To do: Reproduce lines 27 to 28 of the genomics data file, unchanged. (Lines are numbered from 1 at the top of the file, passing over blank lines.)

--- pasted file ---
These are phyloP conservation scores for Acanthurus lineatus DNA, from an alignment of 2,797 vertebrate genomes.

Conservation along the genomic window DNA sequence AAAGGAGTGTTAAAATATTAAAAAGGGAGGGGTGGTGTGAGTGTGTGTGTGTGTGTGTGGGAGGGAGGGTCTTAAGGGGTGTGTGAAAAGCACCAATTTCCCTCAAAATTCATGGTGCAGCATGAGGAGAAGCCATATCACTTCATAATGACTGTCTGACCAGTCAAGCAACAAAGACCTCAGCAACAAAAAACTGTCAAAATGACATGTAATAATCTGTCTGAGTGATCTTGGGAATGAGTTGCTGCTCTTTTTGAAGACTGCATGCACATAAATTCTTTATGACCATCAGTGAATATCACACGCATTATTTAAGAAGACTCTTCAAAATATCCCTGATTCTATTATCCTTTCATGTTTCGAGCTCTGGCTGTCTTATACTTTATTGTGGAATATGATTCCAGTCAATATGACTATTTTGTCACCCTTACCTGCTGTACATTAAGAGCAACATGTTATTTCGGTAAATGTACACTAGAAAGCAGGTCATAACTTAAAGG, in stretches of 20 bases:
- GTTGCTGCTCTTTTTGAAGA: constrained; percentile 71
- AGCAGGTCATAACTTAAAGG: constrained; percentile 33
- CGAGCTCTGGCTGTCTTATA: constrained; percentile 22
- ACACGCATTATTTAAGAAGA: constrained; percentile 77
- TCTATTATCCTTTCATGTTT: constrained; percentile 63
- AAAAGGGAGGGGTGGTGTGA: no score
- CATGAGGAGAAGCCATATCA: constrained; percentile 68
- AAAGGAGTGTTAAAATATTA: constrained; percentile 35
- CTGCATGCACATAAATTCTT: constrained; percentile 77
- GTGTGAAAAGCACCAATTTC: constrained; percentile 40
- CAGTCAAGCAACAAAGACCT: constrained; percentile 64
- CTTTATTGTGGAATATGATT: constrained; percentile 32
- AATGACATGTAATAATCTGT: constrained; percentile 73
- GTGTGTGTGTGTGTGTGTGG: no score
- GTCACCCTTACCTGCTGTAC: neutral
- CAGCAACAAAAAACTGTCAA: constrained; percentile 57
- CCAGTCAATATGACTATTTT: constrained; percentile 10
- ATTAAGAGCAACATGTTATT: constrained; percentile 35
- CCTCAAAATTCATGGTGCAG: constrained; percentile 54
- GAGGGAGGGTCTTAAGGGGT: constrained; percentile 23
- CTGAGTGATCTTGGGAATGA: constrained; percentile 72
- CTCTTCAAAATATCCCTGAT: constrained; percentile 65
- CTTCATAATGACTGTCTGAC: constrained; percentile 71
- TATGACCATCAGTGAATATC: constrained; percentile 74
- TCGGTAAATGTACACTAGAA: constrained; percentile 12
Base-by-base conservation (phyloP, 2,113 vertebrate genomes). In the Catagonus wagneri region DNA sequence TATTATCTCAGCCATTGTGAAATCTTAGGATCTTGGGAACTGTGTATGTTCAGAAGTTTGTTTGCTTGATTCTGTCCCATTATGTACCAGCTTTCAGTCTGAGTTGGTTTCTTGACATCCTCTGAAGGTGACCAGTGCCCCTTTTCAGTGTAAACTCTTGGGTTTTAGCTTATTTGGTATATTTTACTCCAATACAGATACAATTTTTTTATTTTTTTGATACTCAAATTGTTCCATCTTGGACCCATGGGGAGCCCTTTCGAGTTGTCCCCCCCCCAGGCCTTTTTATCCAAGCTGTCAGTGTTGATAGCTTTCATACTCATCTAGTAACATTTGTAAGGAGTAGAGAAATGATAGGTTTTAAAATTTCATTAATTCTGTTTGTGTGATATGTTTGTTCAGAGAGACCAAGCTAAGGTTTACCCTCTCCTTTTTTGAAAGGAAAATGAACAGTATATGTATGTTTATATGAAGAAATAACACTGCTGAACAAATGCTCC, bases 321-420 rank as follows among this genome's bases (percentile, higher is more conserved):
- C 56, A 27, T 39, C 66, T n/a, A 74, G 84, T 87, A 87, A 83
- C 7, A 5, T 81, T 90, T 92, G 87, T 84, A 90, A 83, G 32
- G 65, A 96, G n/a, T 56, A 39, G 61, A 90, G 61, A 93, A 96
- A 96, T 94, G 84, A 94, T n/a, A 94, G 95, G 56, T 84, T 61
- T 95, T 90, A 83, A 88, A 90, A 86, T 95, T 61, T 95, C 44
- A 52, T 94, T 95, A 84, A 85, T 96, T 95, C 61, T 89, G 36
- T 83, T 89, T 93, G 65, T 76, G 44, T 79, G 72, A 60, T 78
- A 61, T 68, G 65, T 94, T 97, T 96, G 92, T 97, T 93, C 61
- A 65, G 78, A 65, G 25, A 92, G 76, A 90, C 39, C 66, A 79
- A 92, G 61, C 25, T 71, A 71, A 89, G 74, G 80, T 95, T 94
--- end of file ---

- TCGGTAAATGTACACTAGAA: constrained; percentile 12
Base-by-base conservation (phyloP, 2,113 vertebrate genomes). In the Catagonus wagneri region DNA sequence TATTATCTCAGCCATTGTGAAATCTTAGGATCTTGGGAACTGTGTATGTTCAGAAGTTTGTTTGCTTGATTCTGTCCCATTATGTACCAGCTTTCAGTCTGAGTTGGTTTCTTGACATCCTCTGAAGGTGACCAGTGCCCCTTTTCAGTGTAAACTCTTGGGTTTTAGCTTATTTGGTATATTTTACTCCAATACAGATACAATTTTTTTATTTTTTTGATACTCAAATTGTTCCATCTTGGACCCATGGGGAGCCCTTTCGAGTTGTCCCCCCCCCAGGCCTTTTTATCCAAGCTGTCAGTGTTGATAGCTTTCATACTCATCTAGTAACATTTGTAAGGAGTAGAGAAATGATAGGTTTTAAAATTTCATTAATTCTGTTTGTGTGATATGTTTGTTCAGAGAGACCAAGCTAAGGTTTACCCTCTCCTTTTTTGAAAGGAAAATGAACAGTATATGTATGTTTATATGAAGAAATAACACTGCTGAACAAATGCTCC, bases 321-420 rank as follows among this genome's bases (percentile, higher is more conserved):